As in all other areas of medicine, effective treatment of status epilepticus (SE) is facilitated tremendously by the correct diagnosis! Convulsive SE is rarely a diagnostic difficulty, but nonconvulsive forms, including episodes after generalized seizures, may be difficult to recognize or missed altogether.

Differential diagnosis

Shaking and responding poorly do not always indicate epilepsy. The differential diagnosis of apparent SE includes movement disorders, psychiatric disorders, and other conditions. Treating these conditions as SE may result in significant harm.Table: Differential Diagnosis of SE

Nonepileptic seizures ("pseudoseizures" or "pseudo status") are particularly troublesome. These episodes often occur in patients who also have epileptic seizures. Features that suggest nonepileptic spells include:

  • out-of-phase limb movements
  • complicated vocalizations
  • forced eye closure during the event with resistance to eye opening, eyes are usually open during both partial and tonic-clonic seizures
  • tearfulness or sobbing during or after the seizures
  • absence of epileptiform features on the EEG during spells and quick return of normal background following termination of the spell (Epileptic seizures cannot be totally excluded because the surface EEG may be unaffected by some epileptic seizures, especially in the frontal lobe

Iatrogenic morbidity is common in these patients, and spells may persist until treatment causes respiratory arrest. The spells often recur. Thorough psychiatric evaluation and treatment are appropriate but not always successful.

History and physical

The patient's history often reveals the cause of a patient's SE. Factors such as trauma, drug overdose, alcohol use, medical illness, stroke, or epilepsy may be uncovered through discussions with the patient's family members and companions or the patient's medical bracelet and personal possessions.

Physical examination focuses on the ascertaining the underlying cause of SE, localizing the neurologic abnormality, and determining whether complications have occurred. Vital signs are crucial given the cardiovascular complications. (Respiratory failure is an occasional complication of SE but more often results from medications.) The general examination can show signs of infection (by fever, nuchal rigidity, or skin lesions) or systemic illness, such as kidney or liver disease. Signs of head injury or coagulopathy are also important. The neurologic examination also assesses whether seizures are actually continuing in subtle ways.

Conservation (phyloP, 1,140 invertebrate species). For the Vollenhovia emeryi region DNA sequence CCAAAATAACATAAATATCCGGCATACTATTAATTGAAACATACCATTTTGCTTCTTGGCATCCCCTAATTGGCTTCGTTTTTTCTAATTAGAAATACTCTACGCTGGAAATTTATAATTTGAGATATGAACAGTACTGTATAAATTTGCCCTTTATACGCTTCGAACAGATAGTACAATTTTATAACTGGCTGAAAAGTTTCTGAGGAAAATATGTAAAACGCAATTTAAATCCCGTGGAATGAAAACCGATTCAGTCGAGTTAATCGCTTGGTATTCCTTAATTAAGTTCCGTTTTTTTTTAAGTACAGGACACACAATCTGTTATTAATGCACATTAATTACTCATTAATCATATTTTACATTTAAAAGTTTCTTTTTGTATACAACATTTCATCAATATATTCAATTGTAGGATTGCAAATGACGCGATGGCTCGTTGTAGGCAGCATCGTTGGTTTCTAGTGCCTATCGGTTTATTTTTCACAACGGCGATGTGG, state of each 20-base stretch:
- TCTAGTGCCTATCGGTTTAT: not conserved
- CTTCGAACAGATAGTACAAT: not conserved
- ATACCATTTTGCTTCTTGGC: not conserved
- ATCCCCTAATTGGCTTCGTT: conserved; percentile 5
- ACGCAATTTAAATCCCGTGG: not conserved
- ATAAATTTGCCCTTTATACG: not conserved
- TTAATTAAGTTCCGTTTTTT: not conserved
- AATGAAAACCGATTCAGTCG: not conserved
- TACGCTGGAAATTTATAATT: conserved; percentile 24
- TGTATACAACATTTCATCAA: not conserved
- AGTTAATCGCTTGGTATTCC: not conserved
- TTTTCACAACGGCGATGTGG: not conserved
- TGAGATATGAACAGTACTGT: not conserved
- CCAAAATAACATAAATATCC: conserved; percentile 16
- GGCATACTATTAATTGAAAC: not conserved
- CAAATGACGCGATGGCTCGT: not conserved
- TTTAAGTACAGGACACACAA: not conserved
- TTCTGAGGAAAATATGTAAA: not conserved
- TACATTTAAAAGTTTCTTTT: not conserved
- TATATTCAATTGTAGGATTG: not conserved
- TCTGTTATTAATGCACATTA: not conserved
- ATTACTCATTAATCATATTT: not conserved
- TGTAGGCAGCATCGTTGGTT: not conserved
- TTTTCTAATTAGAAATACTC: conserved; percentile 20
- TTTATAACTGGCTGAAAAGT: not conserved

Laboratory studies

Appropriate laboratory studies include:

  • search for metabolic abnormalities, particularly of sodium, calcium, magnesium, and glucose
  • kidney, liver, and coagulation assays
  • toxicology screening
  • anticonvulsant levels and arterial oxygen tension (but treatment must begin before these levels are known)
  • blood gas and prolactin levels (to check for the possibility of pseudoseizures)
  • pregnancy test for women of childbearing age (partially for purposes of counseling about effects and implications)
  • assessment for eclampsia in pregnancy
  • urgent computed tomography (CT) scans in cases with asymmetric neurologic exam, seizures with a focal origin, or head injury
  • lumbar puncture, if there is any suggestion of central nervous system (CNS) infection or when SE is of unknown cause or difficult to control

EEG

Generalized convulsive SE is diagnosed without an EEG, and treatment begins without it. An EEG is necessary for the diagnosis of nonconvulsive SE, although treatment may begin based on clinical suspicion. EEGs are mandatory when a patient does not respond to initial treatment, because it may be impossible to ascertain clinically whether the patient is postictal or whether electrographic status epilepticus is continuing, requiring further aggressive treatment.

Adapted from: Drislane FW. Status epilepticus. In: Schachter SC, Schomer DL, eds. The comprehensive evaluation and treatment of epilepsy. San Diego, CA: Academic Press; 1997. p. 149-172.
With permission from Elsevier (www.elsevier.com)

Authored By: 
Frank W. Drislane MD
I<
Reviewed By: 
Thaddeus Walczak
MD
on: 
Wednesday, December 31, 2003